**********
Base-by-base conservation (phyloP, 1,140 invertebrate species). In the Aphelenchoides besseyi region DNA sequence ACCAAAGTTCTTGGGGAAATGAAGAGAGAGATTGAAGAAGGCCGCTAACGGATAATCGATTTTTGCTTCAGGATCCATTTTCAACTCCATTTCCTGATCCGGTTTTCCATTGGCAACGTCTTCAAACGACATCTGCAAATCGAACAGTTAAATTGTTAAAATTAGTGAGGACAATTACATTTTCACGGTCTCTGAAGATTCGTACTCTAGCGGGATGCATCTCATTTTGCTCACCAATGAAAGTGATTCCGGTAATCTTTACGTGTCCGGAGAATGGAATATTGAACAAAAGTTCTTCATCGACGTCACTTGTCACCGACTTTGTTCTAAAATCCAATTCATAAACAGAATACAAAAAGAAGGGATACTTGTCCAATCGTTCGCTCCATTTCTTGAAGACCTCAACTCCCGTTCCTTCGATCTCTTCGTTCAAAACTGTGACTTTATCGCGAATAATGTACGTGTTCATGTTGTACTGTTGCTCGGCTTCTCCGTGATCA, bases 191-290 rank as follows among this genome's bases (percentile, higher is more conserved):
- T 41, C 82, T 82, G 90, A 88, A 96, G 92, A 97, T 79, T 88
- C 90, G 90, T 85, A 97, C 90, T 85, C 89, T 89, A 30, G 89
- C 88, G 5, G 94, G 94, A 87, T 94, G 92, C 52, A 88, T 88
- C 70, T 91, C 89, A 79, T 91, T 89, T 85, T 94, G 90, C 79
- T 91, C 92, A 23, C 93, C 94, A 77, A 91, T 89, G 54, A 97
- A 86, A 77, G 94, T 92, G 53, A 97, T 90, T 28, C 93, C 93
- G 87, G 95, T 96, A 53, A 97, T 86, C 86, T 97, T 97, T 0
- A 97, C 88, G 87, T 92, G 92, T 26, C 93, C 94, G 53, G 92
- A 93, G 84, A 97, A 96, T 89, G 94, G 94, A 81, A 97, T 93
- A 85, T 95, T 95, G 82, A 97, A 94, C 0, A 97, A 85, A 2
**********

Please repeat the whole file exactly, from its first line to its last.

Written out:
Base-by-base conservation (phyloP, 1,140 invertebrate species). In the Aphelenchoides besseyi region DNA sequence ACCAAAGTTCTTGGGGAAATGAAGAGAGAGATTGAAGAAGGCCGCTAACGGATAATCGATTTTTGCTTCAGGATCCATTTTCAACTCCATTTCCTGATCCGGTTTTCCATTGGCAACGTCTTCAAACGACATCTGCAAATCGAACAGTTAAATTGTTAAAATTAGTGAGGACAATTACATTTTCACGGTCTCTGAAGATTCGTACTCTAGCGGGATGCATCTCATTTTGCTCACCAATGAAAGTGATTCCGGTAATCTTTACGTGTCCGGAGAATGGAATATTGAACAAAAGTTCTTCATCGACGTCACTTGTCACCGACTTTGTTCTAAAATCCAATTCATAAACAGAATACAAAAAGAAGGGATACTTGTCCAATCGTTCGCTCCATTTCTTGAAGACCTCAACTCCCGTTCCTTCGATCTCTTCGTTCAAAACTGTGACTTTATCGCGAATAATGTACGTGTTCATGTTGTACTGTTGCTCGGCTTCTCCGTGATCA, bases 191-290 rank as follows among this genome's bases (percentile, higher is more conserved):
- T 41, C 82, T 82, G 90, A 88, A 96, G 92, A 97, T 79, T 88
- C 90, G 90, T 85, A 97, C 90, T 85, C 89, T 89, A 30, G 89
- C 88, G 5, G 94, G 94, A 87, T 94, G 92, C 52, A 88, T 88
- C 70, T 91, C 89, A 79, T 91, T 89, T 85, T 94, G 90, C 79
- T 91, C 92, A 23, C 93, C 94, A 77, A 91, T 89, G 54, A 97
- A 86, A 77, G 94, T 92, G 53, A 97, T 90, T 28, C 93, C 93
- G 87, G 95, T 96, A 53, A 97, T 86, C 86, T 97, T 97, T 0
- A 97, C 88, G 87, T 92, G 92, T 26, C 93, C 94, G 53, G 92
- A 93, G 84, A 97, A 96, T 89, G 94, G 94, A 81, A 97, T 93
- A 85, T 95, T 95, G 82, A 97, A 94, C 0, A 97, A 85, A 2